I've been feeling this exact way about my weight.  Despite my hard work and best efforts, I (so far) can't seem to really lose weight while still nursing Jude.  Have you ever felt that way about something?  I'm certain there are so many more people who have much more legitimate complaints than I, which is partially my point.  It's become very clear that God is allowing this to work on my pride problem.  I do not like it, but I have to admit, its definitely a good choice to teach me.  Quite a sore spot.

I recently heard someone talk about suffering and its role in our christian lives.  Their point was that in a christian life, there can be no bad things, according to Romans 28:28-29.  There may be things we don't like or wouldn't choose, but they are all opportunities to be shaped more Christ-like.  From that view, every single negative thing that comes our way is a wonderful thing - another chance to grow and celebrate God's power.  I do not live this way, not even close.  I'm more likely to whine and complain about the slightest pain or discomfort than to be thankful for what anything negative might allow me to do.  But I'd really like to try to change that.

So, here's my first try.  I really wish this weight-loss was a lot easier, but I am thankful that I'm gaining mercy and empathy for any and all who have ever struggled.  I'm glad to be reminded that Jesus willingly allowed so many things to happen to him that he never deserved and could even have stopped. In light of that, who am I to demand that things be easier for me.  And, I look forward to the day that I can genuinely have a meek and gentle spirit about me.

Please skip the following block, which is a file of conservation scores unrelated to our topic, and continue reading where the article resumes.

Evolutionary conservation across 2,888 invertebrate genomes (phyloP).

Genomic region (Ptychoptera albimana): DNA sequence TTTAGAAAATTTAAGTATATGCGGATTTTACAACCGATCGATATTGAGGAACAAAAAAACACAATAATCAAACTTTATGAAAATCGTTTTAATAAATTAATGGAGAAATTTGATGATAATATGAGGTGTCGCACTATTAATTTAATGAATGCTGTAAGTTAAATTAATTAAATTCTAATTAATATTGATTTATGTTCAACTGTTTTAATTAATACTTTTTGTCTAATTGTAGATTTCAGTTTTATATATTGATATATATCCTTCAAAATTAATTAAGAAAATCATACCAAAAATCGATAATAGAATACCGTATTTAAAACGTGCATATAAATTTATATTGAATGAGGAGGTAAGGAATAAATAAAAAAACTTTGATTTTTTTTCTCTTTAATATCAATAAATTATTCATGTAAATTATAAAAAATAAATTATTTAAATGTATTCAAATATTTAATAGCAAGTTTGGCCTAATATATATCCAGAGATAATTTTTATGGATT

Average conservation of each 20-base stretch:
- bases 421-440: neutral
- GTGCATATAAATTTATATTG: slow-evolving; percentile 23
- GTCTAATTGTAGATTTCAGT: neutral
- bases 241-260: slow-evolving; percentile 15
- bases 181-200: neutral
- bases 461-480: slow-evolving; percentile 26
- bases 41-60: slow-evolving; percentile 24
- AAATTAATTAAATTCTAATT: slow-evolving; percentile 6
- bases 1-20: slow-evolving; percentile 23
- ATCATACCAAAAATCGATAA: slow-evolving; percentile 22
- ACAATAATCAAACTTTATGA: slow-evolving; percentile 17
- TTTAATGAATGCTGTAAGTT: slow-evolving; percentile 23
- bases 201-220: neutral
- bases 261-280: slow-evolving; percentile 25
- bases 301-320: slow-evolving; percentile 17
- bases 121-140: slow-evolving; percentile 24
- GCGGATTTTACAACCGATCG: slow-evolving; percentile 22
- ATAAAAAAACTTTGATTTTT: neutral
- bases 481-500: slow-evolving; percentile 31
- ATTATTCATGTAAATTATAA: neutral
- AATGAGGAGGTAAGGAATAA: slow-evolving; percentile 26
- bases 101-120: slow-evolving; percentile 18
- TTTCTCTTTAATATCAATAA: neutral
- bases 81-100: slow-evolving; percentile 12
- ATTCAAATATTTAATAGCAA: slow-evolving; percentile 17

"I work like it's all up to me and pray like it's all up to God and rejoice in the circumstances."
                                                         - Ken Hutcherson


Sunday, May 8, 2011

Momma mia!

When you have a baby, your mailbox (literal and electronic) seems to get flooded with offers and magazines from the get-go.  It's nice to have information about what's happening in your child's life to consult from time to time, but I do think there is a down side. Because magazine articles rely so heavily on statistics and short articles, it is easy to start clumping every mom together and expect that your life as a mother must fit a certain type or mold.  It's like you move from a glamour magazine that's deciding if you're  style is 'sporty' or 'fashionista' to a baby magazine that tries to categorize your parenting style.  It's fun, I guess, and sometimes informative, but I think it does just as much harm in my thinking as good.